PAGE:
23, 1876, and practiced in Knoxville from 1878 to 1891. Dr. Emery G. Drake, a
native of Granville, Bradford county, Pennsylvania, was graduated from Long
Island College Hospital, Brooklyn, June 25, 1871, and practiced for a number of
years at Blossburg, Fall Brook, Jlorris Run and Antrim. Dr. Nathan W. Mastin,
a native of Cayuga county, New York, graduated from the medical departmint of
the University of the City of New York, February 12, 1879. He began the practice
of his profession in East Charleston, where he continued until 1888, when he
removed to Wellsboro, where he has since been one of the resident physicians.

Dr. Wentworth D. Vedder, a graduate of tlie College of Physicians and Surgeons,
Baltimore, Maryland, located in Mansfield in 1880, where he has continued in
practice until the present time, being recognized as a skillful and successful physi-
cian. Dr. Clarence W. Webb, a son of Dr. \\ellington W. Webb, was born in Liberty
township, September 14, 1855. He received his medical education in the University
of \'ei-mont and the College of Physicians and Surgeons, Baltimore, graduating
from the latter in 1879. He has since practiced in Wellsboro and is recognized as a
successful and skillful physician. Dr. Henry E. Caldwell graduated from the Ohio
Medical CuUe'^e, Cincinnati, in the spring of 1879. He practiced in Cincinnati until
the siiiniiier of 1880, when he located at Morris Run, as physician for the ^lorris Run
Coal Cimipany. He is still in practice there. Dr. Wilmot (J. Humphrey, a native
of Elkland, graduated from the Collejje of Plivsicinus and Surgeons, at Baltimore,
in 1880, and immediately began practice at Osceola. In 1890 he removed to Elk-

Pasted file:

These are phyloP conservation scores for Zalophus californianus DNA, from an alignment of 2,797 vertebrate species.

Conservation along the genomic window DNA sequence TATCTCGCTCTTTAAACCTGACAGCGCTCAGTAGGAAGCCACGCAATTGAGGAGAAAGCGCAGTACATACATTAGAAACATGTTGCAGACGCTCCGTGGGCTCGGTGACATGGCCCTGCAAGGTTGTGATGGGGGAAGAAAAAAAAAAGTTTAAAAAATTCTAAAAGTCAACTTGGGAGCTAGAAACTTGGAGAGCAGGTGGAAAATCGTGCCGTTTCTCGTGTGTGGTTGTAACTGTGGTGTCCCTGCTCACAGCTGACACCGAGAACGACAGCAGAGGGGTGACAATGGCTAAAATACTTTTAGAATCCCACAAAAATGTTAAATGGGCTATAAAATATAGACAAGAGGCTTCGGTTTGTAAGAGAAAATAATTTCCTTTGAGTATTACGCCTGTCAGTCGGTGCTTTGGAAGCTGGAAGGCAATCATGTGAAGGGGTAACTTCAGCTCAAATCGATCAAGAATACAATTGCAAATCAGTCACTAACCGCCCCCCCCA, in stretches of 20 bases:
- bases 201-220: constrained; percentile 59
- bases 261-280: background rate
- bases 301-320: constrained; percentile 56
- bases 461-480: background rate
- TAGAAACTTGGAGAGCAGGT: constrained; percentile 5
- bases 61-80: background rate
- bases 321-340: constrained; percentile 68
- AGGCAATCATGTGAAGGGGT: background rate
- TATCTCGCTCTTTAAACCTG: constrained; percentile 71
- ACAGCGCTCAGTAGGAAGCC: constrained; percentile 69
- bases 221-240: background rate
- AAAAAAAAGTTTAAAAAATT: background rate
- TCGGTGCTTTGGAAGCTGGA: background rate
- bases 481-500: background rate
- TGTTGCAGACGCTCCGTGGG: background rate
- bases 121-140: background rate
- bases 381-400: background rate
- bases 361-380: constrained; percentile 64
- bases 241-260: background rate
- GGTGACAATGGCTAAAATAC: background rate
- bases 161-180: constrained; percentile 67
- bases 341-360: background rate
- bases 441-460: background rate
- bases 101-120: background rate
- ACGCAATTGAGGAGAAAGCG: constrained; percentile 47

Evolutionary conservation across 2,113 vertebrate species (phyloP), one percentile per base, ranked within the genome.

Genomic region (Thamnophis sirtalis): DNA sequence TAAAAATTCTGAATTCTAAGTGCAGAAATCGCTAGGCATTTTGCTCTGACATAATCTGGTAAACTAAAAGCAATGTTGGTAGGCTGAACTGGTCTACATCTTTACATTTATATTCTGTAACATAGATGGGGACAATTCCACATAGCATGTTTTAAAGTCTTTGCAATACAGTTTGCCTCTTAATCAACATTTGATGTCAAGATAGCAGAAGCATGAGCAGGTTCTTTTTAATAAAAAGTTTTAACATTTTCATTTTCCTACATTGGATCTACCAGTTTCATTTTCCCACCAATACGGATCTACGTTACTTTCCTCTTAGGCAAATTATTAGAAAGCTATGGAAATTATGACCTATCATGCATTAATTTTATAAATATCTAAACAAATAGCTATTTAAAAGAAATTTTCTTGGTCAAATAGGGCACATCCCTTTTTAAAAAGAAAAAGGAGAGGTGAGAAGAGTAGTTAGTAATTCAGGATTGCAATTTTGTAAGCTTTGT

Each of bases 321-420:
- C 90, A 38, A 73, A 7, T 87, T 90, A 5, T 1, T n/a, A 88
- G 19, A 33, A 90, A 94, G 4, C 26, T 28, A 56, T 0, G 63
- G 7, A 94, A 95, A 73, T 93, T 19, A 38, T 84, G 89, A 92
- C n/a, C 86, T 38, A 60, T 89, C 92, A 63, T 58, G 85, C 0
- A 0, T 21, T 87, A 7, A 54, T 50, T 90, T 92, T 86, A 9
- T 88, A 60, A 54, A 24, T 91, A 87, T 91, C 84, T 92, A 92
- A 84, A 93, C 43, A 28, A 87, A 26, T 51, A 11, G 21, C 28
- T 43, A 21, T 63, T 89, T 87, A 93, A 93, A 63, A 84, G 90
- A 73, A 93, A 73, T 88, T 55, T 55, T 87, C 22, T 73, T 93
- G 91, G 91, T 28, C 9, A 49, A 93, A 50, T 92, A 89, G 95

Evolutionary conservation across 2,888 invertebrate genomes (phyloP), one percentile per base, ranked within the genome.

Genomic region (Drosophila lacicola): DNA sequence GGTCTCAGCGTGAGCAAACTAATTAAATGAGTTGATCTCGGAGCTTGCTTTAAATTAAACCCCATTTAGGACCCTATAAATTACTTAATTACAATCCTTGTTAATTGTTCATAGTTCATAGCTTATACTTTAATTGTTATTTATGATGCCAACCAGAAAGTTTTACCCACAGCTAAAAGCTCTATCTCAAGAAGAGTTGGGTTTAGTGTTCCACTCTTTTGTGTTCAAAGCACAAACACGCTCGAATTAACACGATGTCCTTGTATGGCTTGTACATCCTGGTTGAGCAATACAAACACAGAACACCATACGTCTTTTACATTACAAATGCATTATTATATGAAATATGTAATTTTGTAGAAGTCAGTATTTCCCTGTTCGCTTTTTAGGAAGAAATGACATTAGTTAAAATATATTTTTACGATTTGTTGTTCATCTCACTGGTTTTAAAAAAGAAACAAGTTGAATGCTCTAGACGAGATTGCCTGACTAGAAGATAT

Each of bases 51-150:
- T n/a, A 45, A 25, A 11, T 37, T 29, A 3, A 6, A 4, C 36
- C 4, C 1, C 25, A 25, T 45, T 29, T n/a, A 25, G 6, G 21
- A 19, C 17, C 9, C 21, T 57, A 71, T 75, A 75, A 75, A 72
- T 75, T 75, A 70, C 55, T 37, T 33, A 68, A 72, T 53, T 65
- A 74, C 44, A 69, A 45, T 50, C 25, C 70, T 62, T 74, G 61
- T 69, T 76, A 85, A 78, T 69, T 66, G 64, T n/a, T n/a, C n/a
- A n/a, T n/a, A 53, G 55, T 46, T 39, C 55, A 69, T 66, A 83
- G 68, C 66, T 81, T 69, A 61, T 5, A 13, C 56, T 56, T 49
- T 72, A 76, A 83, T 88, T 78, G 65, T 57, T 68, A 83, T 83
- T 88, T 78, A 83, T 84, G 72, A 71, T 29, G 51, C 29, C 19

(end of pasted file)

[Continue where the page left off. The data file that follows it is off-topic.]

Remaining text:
land, wlicve he has since continued to jiractice. Dr. Thomas A. Bair, a native of
Mount Pleasant, Westmoreland county, Pennsylvania, graduated from Jeffcr-on
Medical Ciillege, Mardi 1-2, 1879. Since 1880 lie has been a resident physician of
Sabin8%'illc. Dr. lienjainin J. Fulkerson, a graduate of the University of the Citv of
New York, practiced in Little Marsh from 1880 to 189."). when he removed to Tyrone,
Piiinsylvania. Dr. Tiieodore F. Wocster, a native of Leroy, Bradford county. Penn-
sylvania, and a graduate of Kuchanan College, Philadelphia, has practiced at Ogdens-
burg since 18so. Dr. Cliarles Clarence Winsor was bom in Ellery, Chautauqua
county, New York, December 3, 1859. He graduated from Buffalo Medical College,
IVhniary '.'1, 1881, and soon after began the practice of his profession at Amot, re-


maining four years. He then removed to Blossburg, where he continued to practice
until his death, August 3, 1889. Dr. J. B. McCloskey, a native of Clinton county,
graduated from the University of Pennsylvania, March 13, 1874, and practiced at
Morris from 1882 to 1890. Dr. Charles H. Bosworth, son of Dr. Henry C. Bosworth,
and a native of Deerfield township, graduated from the College of Physicians and Sur-
geons, Baltimore, March 1, 1882, and has since practiced his profession at Osceola.
Dr. 0. S. Nye, a native of Schuyler county. New York, graduated from Columbus
Medical College, March 6, 1881. In 1883 he located in Koseville, where he is still a
resident physician. Dr. Charles "W. Hazlett, a native of Addison, New York, grad-
uated from the College of Physicians and Surgeons, Baltimore, March 1, 1883. He
is at present 'a resident physician of East Charleston. Dr. Asaph T. Kunkle, a native

Online LibraryEmanuel SwedenborgHistory of Tioga County, Pennsylvania → online text (page 26 of 163)